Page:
Her book, “The New Jim Crow,” focuses on status of African-American males since the Civil Rights Movement
NEW ALBANY, Ind. (Jan. 5, 2015) – Indiana University Southeast invites the campus and community to a lecture by Michelle Alexander, a highly acclaimed civil rights lawyer, advocate and legal scholar, and author of “The New Jim Crow: Mass Incarceration in the Age of Colorblindness, at 3 p.m. (EST), Tuesday, Jan. 27, 2015.
Alexander’s talk will be streamed to all IU campuses live from IU Northwest, where she will be appearing in person as part of an initiative that encourages the campus and greater community to collectively examine issues explored in the chosen book.
Thanks to support from IU Bloomington’s Office of the Vice-President for Diversity, Equity and Multicultural Affairs, the streamed lecture will be viewed in the Hoosier Room West at IU Southeast. Following the lecture, Alexander will answer questions until 5 p.m. (EST).
Alexander’s book, “The New Jim Crow,” is a stunning account of the rebirth of a caste-like system in the United States, one that has resulted in millions of African-Americans locked behind bars and then relegated to a permanent second-class status — denied the very rights supposedly won in the Civil Rights Movement. Since its publication in 2010, the book has appeared on the New York Times bestseller list for more than a year; been dubbed the “secular bible of a new social movement” by numerous commentators, including Cornel West; and has led to consciousness-raising efforts in universities, churches, community centers, re-entry centers and prisons nationwide.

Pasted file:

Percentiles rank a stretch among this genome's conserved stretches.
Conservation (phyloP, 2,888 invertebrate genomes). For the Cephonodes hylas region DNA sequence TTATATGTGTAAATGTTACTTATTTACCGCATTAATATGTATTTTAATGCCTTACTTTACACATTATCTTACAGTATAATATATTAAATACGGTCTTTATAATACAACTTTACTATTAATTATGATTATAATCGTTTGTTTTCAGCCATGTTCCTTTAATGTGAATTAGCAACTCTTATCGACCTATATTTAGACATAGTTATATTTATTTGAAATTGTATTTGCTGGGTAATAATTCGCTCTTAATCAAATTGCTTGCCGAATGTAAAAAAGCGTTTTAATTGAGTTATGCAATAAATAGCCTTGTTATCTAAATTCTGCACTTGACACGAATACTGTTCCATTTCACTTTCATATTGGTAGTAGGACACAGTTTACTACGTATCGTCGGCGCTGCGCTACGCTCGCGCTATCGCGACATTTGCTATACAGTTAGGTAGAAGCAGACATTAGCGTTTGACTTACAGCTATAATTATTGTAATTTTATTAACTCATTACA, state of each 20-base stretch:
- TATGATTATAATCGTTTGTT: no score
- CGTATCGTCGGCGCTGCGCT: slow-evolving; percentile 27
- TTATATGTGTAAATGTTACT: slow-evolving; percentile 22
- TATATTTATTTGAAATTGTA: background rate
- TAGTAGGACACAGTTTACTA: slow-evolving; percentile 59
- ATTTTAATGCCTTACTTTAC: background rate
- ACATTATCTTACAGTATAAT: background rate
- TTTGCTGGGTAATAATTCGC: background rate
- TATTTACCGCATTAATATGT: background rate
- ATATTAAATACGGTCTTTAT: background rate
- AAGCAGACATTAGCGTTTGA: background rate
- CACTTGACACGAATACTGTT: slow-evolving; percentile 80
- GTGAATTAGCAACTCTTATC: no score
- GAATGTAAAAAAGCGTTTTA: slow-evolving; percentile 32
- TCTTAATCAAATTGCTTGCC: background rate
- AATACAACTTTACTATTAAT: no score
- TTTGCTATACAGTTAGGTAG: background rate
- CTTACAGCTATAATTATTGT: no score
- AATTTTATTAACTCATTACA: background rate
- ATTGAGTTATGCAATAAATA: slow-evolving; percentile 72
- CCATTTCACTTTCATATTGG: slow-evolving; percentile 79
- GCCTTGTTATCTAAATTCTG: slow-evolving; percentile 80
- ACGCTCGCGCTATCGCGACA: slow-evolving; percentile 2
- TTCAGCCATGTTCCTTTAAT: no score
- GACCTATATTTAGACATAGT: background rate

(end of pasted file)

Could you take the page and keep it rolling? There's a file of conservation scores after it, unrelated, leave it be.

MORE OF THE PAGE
Alexander currently holds a joint appointment at the Kirwan Institute for the Study of Race and Ethnicity and the Moritz College of Law at The Ohio State University. Prior to joining the Kirwan Institute, Alexander was an associate professor of law at Stanford Law School, where she directed the Civil Rights Clinics, designed to be an introduction to civil rights litigation and advocacy for students.
In 2005, she won a Soros Justice Fellowship, which supported the writing of “The New Jim Crow.” The book has received rave reviews and has been featured in national radio and television media outlets, including NPR, The Bill Moyers Journal, the Tavis Smiley Show, C-SPAN Washington Journal, among others.
For several years, Alexander served as the Director of the Racial Justice Project for the American Civil Liberties Union (ACLU) of Northern California, where she helped to lead a national campaign against racial profiling by law enforcement. While an associate at Saperstein, Goldstein, Demchak & Baller, she specialized in plaintiff-side class action lawsuits alleging race and gender discrimination.
Alexander is a graduate of Stanford Law School and Vanderbilt University.
For more information about the lecture, or to reserve your seat, please contact Darlene Young, director of staff equity and diversity, at (812) 941-2599 or firstname.lastname@example.org.